Working a plan
BY ART CULLEN
The beginnings of an articulated lake management plan are being formed as Shorty’s Island is set for restoration this spring and summer. The Iowa Natural Resources Commission last week approved a $544,000 bid to firm up the deteriorating island just off the Lakeside Marina (formerly Shorty’s). The Big Island gets a facelift next year. We have spent years talking about it. Now the job is getting done.
That’s because a plan has emerged, thanks in large part to DNR Lakes Coordinator George Antoniou. He has set out a rough plan for our lake after more than a decade of dredging that has revitalized what was a dying waterbody. He has consulted with top-flight scientists, engineers and community stakeholders to try and get Storm Lake to a sustainable level of ecological health in a way that has not been attempted.
The islands are a first step. They are important wave blockers that help suspended sediment settle to the lake floor, and they are important for biological diversity in the water. They can promote improved vegetation.
The next step looks to be extending the Chautauqua Park jetty as another wave break for the bay. Aluminum sulfate may be applied in test doses in the bay to see how water clarity, and fish and vegetative diversity might be enhanced. This is a sensitive topic that Antoniou has handled as such. His approach is likely to bring curious minds along with him for at least the experiment. We are assured that it is perfectly safe, certainly safer for the lake than allowing Iowa topsoil to flow into it year after year.
All of this is done as Iowa has kept a tight cinch on environmental budgets.
Storm Lake owes its gratitude to Antoniou and the DNR for bringing coherence to lake management. For the first time we can see how the lake can be improved, using scientific benchmarks, going forward. We sense a partner in the state who is as committed as we are in preserving and enhancing one of Iowa’s top natural resource attractions. DNR Director Chuck Gipp has enough on his desk just trying to keep the agency afloat in trying times. We are grateful he has directed Antoniou to chart a way forward for Storm Lake for the first time.
We strain to hear amid the roar of the freight train that voice of clarity imbued with the fires of Harold Hughes who could bring a state to its senses. All we can hear are the implosions of the workers compensation system and collective bargaining law, and nursing homes clanking with locked doors over Medicaid reform. Community colleges face a full frontal assault on their revenue base.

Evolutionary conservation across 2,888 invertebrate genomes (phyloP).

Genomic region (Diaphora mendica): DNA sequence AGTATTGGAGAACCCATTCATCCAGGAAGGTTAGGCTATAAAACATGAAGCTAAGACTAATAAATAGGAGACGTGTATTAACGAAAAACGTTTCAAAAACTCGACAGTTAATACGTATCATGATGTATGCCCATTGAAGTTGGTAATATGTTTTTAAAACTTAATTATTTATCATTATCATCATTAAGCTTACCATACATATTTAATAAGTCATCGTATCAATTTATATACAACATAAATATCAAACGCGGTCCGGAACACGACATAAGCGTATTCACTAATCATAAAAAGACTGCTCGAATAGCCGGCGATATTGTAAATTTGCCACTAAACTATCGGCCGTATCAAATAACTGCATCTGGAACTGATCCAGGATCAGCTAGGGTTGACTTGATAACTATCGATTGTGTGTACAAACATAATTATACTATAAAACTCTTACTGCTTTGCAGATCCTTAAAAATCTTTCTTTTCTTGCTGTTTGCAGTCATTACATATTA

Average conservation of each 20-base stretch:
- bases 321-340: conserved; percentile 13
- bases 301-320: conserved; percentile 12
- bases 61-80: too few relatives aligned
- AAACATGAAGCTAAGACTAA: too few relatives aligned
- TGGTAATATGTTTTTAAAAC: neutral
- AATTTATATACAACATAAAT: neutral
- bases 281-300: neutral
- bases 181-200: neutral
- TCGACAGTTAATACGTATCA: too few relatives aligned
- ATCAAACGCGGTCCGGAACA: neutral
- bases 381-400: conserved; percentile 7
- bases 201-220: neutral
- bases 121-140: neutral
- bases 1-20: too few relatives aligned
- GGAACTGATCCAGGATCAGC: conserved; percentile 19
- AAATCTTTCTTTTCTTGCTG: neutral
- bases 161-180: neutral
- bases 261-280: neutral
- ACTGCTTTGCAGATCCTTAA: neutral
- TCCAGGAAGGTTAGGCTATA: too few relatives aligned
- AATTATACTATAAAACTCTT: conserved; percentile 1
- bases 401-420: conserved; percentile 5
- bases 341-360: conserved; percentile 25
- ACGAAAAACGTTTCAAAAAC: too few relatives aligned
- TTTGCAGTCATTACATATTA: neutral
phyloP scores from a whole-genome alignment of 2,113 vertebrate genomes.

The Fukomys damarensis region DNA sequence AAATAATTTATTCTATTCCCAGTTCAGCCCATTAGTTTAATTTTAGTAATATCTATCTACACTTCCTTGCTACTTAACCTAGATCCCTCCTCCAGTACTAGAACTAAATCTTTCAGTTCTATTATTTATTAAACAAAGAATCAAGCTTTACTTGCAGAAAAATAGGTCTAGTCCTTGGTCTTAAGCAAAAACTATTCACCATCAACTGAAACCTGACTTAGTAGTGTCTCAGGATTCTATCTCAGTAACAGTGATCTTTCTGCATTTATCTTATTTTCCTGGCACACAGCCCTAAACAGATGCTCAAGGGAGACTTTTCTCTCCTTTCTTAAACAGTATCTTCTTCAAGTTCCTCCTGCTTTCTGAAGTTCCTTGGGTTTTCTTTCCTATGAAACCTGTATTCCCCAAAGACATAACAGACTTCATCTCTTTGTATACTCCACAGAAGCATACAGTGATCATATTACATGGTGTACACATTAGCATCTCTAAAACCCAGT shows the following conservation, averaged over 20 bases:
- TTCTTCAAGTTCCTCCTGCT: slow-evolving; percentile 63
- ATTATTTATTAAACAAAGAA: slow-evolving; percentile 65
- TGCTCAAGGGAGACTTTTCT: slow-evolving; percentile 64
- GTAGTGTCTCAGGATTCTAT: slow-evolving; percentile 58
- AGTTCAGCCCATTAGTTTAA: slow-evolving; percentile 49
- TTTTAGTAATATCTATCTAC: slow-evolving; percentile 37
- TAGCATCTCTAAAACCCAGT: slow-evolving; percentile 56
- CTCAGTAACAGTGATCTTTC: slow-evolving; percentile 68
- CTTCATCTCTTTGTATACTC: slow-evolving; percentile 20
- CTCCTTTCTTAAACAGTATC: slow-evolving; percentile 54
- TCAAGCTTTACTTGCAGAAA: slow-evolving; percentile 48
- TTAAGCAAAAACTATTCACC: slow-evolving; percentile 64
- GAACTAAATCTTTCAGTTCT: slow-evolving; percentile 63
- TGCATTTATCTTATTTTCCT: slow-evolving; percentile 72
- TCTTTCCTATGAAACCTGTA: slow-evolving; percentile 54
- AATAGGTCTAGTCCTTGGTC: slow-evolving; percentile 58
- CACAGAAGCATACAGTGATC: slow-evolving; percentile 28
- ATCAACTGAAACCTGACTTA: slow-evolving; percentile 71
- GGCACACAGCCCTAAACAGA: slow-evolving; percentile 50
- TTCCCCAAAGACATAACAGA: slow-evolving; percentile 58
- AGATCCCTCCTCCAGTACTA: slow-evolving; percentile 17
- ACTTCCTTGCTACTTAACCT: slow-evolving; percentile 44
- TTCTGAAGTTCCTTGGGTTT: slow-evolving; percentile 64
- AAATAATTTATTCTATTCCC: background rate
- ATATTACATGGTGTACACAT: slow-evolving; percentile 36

And it would seem that all is well. Iowans do not appear to be too worked up over this historic overreach. Not that anyone is asking them to be. At least, the loyal opposition remains terribly and incompetently loyal. The Democrats are content to see how far the freight train can run, if it ever runs out of track. Attorney General Tom Miller naps on the sidelines. Leading legislative voices … remind us, who are they? Who speaks for the working man anymore?
Gov. Terry Branstad will be sent off with a favorite son’s farewell for China, and Lt. Gov. Kim Reynolds will succeed him with much pomp and celebrity. Much of the machinery wreckage will have been complete. She can run a victory tour while the Democrats are still trying to figure out how to get to Sheldon from here and ignoring every Latino along the way.
The minority party has three candidates for governor so far: Andy McGuire, Rich Leopold and Todd Prichard. This is the time for one of them — or somebody else — to hold up a hand in front of that engine and call for a halt. They aren’t.
Mike Gronstal is taking care of a pent-up list of honey-dos in Council Bluffs put off by 30 years of legislative trench work. John Norris has found paying work in political consultancy. Liz Mathis has sworn off a run. Tom Vilsack would rather be a dairy lobbyist — a dairy lobbyist! — than the governor of what could be the best state in America.
It’s the strangest thing. Republicans are giving Democrats a rare chance to grab back the big brass ring of the governorship. They just sit on their hands. They are not sure what to do in the face of this fury. They don’t know how to win a fight anymore, or even how to pick one.
Republicans have managed the process, the message and the result.
Democrats have stood by in awe and confusion.
Any hopes for a return of two-party government to the state legislative process appears at this point to be a mere fancy.